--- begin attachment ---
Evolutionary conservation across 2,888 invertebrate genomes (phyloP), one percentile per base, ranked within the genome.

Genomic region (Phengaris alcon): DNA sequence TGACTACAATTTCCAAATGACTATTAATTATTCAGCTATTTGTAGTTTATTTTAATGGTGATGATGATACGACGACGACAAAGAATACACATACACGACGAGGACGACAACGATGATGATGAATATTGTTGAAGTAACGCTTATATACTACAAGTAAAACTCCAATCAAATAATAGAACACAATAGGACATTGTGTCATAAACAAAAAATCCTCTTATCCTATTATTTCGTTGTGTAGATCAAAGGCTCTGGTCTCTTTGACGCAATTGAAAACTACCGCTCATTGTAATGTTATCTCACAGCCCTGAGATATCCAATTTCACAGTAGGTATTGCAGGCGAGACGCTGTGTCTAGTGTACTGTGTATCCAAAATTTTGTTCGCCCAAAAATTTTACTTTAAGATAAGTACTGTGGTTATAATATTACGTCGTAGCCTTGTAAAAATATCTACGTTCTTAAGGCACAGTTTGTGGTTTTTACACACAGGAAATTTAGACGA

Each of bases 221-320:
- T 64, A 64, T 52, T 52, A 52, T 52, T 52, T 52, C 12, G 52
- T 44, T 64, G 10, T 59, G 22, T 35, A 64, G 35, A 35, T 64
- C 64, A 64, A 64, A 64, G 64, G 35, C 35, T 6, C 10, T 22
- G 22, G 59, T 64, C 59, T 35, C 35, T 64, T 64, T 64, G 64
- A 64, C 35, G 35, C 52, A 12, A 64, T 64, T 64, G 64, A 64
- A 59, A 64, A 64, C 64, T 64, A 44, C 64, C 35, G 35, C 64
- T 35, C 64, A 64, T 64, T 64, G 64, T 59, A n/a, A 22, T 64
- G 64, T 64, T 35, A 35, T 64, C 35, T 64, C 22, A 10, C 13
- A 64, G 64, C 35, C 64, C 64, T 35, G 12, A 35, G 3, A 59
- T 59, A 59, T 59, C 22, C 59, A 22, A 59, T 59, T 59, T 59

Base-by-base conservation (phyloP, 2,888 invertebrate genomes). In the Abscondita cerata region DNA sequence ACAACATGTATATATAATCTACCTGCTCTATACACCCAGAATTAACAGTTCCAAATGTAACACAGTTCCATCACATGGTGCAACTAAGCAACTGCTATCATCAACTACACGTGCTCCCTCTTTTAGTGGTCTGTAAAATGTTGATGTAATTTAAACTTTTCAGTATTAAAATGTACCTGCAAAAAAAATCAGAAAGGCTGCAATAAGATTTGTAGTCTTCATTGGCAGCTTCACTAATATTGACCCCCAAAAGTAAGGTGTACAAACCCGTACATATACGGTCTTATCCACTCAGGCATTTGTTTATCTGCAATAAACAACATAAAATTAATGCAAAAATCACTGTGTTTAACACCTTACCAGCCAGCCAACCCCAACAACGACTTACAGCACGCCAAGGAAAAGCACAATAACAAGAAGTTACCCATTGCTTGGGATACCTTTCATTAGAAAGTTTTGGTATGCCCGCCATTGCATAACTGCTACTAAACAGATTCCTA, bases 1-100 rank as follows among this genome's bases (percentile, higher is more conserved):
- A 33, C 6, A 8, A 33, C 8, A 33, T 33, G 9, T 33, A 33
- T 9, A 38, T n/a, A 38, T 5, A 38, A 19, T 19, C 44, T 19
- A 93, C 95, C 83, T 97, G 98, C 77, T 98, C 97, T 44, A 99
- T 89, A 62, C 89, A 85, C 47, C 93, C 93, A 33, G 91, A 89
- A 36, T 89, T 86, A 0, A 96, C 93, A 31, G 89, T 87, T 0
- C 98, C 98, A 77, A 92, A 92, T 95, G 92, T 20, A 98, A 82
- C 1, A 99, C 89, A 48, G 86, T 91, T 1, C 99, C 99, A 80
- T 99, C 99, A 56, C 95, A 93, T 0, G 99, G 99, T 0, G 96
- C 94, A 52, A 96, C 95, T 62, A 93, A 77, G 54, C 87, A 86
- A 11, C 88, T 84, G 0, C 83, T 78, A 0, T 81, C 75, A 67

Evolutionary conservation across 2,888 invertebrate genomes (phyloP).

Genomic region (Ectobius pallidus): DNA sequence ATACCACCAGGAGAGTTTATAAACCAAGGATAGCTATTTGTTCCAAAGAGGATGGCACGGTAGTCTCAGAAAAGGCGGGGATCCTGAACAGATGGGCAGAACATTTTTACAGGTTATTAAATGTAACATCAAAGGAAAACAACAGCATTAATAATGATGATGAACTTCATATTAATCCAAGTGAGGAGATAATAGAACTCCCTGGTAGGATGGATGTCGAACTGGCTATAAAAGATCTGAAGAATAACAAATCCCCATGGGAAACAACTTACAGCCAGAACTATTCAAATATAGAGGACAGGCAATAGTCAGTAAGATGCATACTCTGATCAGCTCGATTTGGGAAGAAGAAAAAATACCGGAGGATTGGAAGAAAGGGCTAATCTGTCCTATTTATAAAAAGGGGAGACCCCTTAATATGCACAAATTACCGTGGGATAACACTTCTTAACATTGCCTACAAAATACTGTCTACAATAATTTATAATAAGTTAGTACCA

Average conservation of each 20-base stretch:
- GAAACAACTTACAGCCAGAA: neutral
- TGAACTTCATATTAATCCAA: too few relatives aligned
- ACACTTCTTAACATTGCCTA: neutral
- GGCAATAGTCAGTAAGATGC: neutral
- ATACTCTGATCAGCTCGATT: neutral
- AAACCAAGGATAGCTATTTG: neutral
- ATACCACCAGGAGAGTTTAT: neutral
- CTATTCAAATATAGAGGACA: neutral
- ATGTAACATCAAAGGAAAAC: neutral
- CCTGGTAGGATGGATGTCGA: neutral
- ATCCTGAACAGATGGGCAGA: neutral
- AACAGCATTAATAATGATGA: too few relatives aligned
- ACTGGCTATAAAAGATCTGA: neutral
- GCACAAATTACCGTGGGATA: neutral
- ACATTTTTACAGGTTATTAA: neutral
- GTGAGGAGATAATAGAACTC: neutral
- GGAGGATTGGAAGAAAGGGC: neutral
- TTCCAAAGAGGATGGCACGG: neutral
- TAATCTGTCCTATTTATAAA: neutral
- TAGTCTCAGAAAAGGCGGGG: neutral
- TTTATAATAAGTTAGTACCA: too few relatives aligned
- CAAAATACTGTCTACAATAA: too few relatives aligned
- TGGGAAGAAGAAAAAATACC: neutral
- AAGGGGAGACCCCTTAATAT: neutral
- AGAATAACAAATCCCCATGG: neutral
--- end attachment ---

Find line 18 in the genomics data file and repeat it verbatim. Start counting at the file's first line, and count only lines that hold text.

- T 89, A 62, C 89, A 85, C 47, C 93, C 93, A 33, G 91, A 89